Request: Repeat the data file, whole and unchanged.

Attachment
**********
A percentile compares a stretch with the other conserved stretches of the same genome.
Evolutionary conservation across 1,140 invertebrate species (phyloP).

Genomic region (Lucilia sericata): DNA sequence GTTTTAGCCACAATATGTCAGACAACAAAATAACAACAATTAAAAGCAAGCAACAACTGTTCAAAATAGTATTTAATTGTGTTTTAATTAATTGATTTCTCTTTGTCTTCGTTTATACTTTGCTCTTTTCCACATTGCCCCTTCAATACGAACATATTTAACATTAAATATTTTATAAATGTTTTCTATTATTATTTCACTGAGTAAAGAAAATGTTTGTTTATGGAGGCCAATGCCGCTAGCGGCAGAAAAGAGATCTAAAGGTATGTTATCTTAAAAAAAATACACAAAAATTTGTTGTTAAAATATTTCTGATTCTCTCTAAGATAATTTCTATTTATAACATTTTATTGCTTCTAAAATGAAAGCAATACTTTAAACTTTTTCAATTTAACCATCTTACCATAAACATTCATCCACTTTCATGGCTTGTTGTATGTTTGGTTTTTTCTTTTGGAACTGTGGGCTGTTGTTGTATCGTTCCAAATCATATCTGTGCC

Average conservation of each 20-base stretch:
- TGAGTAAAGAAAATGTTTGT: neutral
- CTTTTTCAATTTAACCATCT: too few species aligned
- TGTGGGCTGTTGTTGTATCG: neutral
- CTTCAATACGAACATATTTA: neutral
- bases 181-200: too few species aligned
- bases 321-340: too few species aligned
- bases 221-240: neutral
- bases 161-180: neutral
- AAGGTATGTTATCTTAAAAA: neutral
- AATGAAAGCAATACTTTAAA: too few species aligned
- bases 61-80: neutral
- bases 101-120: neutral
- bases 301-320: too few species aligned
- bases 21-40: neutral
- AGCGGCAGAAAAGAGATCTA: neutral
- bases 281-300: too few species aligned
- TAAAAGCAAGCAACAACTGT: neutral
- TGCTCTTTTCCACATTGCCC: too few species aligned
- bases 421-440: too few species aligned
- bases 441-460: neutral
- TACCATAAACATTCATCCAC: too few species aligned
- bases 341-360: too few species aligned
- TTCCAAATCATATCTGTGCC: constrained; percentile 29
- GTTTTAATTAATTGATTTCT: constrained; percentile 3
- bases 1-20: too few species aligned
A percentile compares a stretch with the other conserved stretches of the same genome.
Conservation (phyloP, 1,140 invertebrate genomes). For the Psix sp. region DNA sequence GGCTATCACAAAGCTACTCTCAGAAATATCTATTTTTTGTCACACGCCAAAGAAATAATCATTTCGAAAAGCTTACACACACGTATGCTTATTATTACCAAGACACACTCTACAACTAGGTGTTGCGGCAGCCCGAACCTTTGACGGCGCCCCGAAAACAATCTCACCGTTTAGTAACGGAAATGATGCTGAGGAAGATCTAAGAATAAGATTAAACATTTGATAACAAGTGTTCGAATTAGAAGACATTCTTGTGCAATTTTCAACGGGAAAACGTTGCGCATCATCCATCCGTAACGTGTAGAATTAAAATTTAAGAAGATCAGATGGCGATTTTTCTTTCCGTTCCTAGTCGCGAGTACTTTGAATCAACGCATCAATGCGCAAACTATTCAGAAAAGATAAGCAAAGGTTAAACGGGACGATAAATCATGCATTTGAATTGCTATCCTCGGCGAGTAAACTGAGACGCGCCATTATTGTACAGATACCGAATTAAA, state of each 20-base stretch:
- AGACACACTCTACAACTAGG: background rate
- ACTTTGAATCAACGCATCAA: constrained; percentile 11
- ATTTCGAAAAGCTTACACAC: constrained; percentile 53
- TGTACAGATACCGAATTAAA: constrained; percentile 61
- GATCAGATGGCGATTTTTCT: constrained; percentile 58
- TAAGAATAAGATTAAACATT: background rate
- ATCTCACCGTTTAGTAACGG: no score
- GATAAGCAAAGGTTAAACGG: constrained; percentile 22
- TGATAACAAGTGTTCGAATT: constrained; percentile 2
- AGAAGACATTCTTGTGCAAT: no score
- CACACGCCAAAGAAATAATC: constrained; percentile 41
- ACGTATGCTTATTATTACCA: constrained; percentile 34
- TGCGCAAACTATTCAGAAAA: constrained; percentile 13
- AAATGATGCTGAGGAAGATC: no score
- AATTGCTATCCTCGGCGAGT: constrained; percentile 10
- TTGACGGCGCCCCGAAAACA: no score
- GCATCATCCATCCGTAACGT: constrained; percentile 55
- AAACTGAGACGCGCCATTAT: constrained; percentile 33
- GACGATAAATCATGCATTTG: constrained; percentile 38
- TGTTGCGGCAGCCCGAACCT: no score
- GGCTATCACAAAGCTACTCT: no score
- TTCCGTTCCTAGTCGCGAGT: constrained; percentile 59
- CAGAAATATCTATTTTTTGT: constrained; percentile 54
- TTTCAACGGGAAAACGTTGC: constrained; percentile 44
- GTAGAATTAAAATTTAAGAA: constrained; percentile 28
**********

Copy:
A percentile compares a stretch with the other conserved stretches of the same genome.
Evolutionary conservation across 1,140 invertebrate species (phyloP).

Genomic region (Lucilia sericata): DNA sequence GTTTTAGCCACAATATGTCAGACAACAAAATAACAACAATTAAAAGCAAGCAACAACTGTTCAAAATAGTATTTAATTGTGTTTTAATTAATTGATTTCTCTTTGTCTTCGTTTATACTTTGCTCTTTTCCACATTGCCCCTTCAATACGAACATATTTAACATTAAATATTTTATAAATGTTTTCTATTATTATTTCACTGAGTAAAGAAAATGTTTGTTTATGGAGGCCAATGCCGCTAGCGGCAGAAAAGAGATCTAAAGGTATGTTATCTTAAAAAAAATACACAAAAATTTGTTGTTAAAATATTTCTGATTCTCTCTAAGATAATTTCTATTTATAACATTTTATTGCTTCTAAAATGAAAGCAATACTTTAAACTTTTTCAATTTAACCATCTTACCATAAACATTCATCCACTTTCATGGCTTGTTGTATGTTTGGTTTTTTCTTTTGGAACTGTGGGCTGTTGTTGTATCGTTCCAAATCATATCTGTGCC

Average conservation of each 20-base stretch:
- TGAGTAAAGAAAATGTTTGT: neutral
- CTTTTTCAATTTAACCATCT: too few species aligned
- TGTGGGCTGTTGTTGTATCG: neutral
- CTTCAATACGAACATATTTA: neutral
- bases 181-200: too few species aligned
- bases 321-340: too few species aligned
- bases 221-240: neutral
- bases 161-180: neutral
- AAGGTATGTTATCTTAAAAA: neutral
- AATGAAAGCAATACTTTAAA: too few species aligned
- bases 61-80: neutral
- bases 101-120: neutral
- bases 301-320: too few species aligned
- bases 21-40: neutral
- AGCGGCAGAAAAGAGATCTA: neutral
- bases 281-300: too few species aligned
- TAAAAGCAAGCAACAACTGT: neutral
- TGCTCTTTTCCACATTGCCC: too few species aligned
- bases 421-440: too few species aligned
- bases 441-460: neutral
- TACCATAAACATTCATCCAC: too few species aligned
- bases 341-360: too few species aligned
- TTCCAAATCATATCTGTGCC: constrained; percentile 29
- GTTTTAATTAATTGATTTCT: constrained; percentile 3
- bases 1-20: too few species aligned
A percentile compares a stretch with the other conserved stretches of the same genome.
Conservation (phyloP, 1,140 invertebrate genomes). For the Psix sp. region DNA sequence GGCTATCACAAAGCTACTCTCAGAAATATCTATTTTTTGTCACACGCCAAAGAAATAATCATTTCGAAAAGCTTACACACACGTATGCTTATTATTACCAAGACACACTCTACAACTAGGTGTTGCGGCAGCCCGAACCTTTGACGGCGCCCCGAAAACAATCTCACCGTTTAGTAACGGAAATGATGCTGAGGAAGATCTAAGAATAAGATTAAACATTTGATAACAAGTGTTCGAATTAGAAGACATTCTTGTGCAATTTTCAACGGGAAAACGTTGCGCATCATCCATCCGTAACGTGTAGAATTAAAATTTAAGAAGATCAGATGGCGATTTTTCTTTCCGTTCCTAGTCGCGAGTACTTTGAATCAACGCATCAATGCGCAAACTATTCAGAAAAGATAAGCAAAGGTTAAACGGGACGATAAATCATGCATTTGAATTGCTATCCTCGGCGAGTAAACTGAGACGCGCCATTATTGTACAGATACCGAATTAAA, state of each 20-base stretch:
- AGACACACTCTACAACTAGG: background rate
- ACTTTGAATCAACGCATCAA: constrained; percentile 11
- ATTTCGAAAAGCTTACACAC: constrained; percentile 53
- TGTACAGATACCGAATTAAA: constrained; percentile 61
- GATCAGATGGCGATTTTTCT: constrained; percentile 58
- TAAGAATAAGATTAAACATT: background rate
- ATCTCACCGTTTAGTAACGG: no score
- GATAAGCAAAGGTTAAACGG: constrained; percentile 22
- TGATAACAAGTGTTCGAATT: constrained; percentile 2
- AGAAGACATTCTTGTGCAAT: no score
- CACACGCCAAAGAAATAATC: constrained; percentile 41
- ACGTATGCTTATTATTACCA: constrained; percentile 34
- TGCGCAAACTATTCAGAAAA: constrained; percentile 13
- AAATGATGCTGAGGAAGATC: no score
- AATTGCTATCCTCGGCGAGT: constrained; percentile 10
- TTGACGGCGCCCCGAAAACA: no score
- GCATCATCCATCCGTAACGT: constrained; percentile 55
- AAACTGAGACGCGCCATTAT: constrained; percentile 33
- GACGATAAATCATGCATTTG: constrained; percentile 38
- TGTTGCGGCAGCCCGAACCT: no score
- GGCTATCACAAAGCTACTCT: no score
- TTCCGTTCCTAGTCGCGAGT: constrained; percentile 59
- CAGAAATATCTATTTTTTGT: constrained; percentile 54
- TTTCAACGGGAAAACGTTGC: constrained; percentile 44
- GTAGAATTAAAATTTAAGAA: constrained; percentile 28